"Unconventional" is the conventional now. Everything you knew about traditional singing has changed. Today, everybody is looking for a "newer" and "fresher" voice. Songs that were totally unimaginable in the 80s are superhits today. If you are different, you are successful. There is no "typical voice" that you require today. The unusual is the hit number. So Mitwa quickly rose up the popularity charts, with its different music and different treatment and the outstanding voice of Pakistani singer Shafqat Amanant Ali. So the movie Corporate used the unconventional voice of Gary Lawyer for its title track. And Gangster of course had lovely songs - especially Ya Ali sung by Zubeen Garg of Assam. He was so popular, his voice helped sell 38,000 CDs in Assam alone, within the first few weeks of the album's release. So today, Himesh Reshammiya, with his rather unique vocals, is the one who belts out the maximum hits. In the 70s or 80s, no one could have even imagined a voice like that would work. Not to forget Rabbi Shergill and his Bulla number that shot to fame in no time at all.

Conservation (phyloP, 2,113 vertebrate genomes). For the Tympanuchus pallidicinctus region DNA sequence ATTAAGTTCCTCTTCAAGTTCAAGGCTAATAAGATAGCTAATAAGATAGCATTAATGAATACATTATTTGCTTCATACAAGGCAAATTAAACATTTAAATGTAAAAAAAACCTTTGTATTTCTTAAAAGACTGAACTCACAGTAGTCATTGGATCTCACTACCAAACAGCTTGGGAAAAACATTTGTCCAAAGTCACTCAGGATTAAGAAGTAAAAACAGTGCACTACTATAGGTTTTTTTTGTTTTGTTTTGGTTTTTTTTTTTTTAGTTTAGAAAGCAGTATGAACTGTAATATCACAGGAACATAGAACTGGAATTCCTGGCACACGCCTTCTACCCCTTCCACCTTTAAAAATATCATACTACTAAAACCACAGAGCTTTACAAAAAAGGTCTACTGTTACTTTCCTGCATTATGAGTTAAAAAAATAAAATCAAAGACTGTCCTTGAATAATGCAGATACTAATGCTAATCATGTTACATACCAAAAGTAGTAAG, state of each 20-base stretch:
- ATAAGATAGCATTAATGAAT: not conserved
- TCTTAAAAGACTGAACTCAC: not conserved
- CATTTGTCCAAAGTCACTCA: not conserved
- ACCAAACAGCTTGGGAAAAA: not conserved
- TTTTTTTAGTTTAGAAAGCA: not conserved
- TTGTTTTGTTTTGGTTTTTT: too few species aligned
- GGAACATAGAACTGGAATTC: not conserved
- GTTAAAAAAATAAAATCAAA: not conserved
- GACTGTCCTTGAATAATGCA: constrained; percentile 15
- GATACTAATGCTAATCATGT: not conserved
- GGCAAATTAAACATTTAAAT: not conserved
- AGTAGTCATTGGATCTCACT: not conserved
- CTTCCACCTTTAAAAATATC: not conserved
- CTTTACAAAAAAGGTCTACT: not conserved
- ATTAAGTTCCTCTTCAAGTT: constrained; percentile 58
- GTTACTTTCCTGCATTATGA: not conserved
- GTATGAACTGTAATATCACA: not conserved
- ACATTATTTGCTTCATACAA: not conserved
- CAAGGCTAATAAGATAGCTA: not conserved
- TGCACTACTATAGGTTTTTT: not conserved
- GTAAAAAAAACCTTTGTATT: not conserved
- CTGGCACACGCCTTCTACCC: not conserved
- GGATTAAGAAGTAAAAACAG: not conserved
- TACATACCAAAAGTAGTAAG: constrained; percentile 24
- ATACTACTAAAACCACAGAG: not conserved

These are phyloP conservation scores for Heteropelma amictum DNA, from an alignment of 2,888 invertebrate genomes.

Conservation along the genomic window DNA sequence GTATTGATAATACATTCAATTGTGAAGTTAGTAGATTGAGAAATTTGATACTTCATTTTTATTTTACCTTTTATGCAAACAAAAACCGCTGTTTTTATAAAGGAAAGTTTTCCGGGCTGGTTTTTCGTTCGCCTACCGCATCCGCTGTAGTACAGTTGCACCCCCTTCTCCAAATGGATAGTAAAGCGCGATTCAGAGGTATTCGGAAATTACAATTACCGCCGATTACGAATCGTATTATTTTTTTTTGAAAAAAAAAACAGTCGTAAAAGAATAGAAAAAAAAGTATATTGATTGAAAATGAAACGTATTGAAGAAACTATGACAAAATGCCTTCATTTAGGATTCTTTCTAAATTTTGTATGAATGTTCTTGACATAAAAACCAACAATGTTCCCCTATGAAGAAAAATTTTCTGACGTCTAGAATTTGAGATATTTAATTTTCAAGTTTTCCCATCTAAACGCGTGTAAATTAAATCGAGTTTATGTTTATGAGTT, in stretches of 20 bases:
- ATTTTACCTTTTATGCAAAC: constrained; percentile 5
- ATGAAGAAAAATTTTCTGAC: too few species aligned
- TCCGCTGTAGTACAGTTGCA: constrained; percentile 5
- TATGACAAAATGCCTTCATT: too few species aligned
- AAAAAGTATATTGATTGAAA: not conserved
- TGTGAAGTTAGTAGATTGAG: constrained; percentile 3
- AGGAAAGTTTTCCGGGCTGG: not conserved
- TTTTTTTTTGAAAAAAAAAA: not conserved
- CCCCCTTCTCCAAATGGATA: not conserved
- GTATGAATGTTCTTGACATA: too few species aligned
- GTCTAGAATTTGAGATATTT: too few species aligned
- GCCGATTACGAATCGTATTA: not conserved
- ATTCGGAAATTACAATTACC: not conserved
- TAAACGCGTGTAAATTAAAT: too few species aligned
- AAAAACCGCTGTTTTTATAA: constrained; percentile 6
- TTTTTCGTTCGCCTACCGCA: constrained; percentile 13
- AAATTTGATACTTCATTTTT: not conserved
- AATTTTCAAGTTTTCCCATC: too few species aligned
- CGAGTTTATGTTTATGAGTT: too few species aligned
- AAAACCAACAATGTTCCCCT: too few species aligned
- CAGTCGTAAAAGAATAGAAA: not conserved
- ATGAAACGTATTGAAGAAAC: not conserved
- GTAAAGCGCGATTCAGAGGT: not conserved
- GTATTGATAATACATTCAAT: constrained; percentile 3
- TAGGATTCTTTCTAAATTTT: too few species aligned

Singing has truly changed! Good or bad is debatable. The larger and more interesting the vocal canvas, the higher the chances of success. The more you experiment, the better off you are. People are ready to give a chance to new voices & even new ways of singing.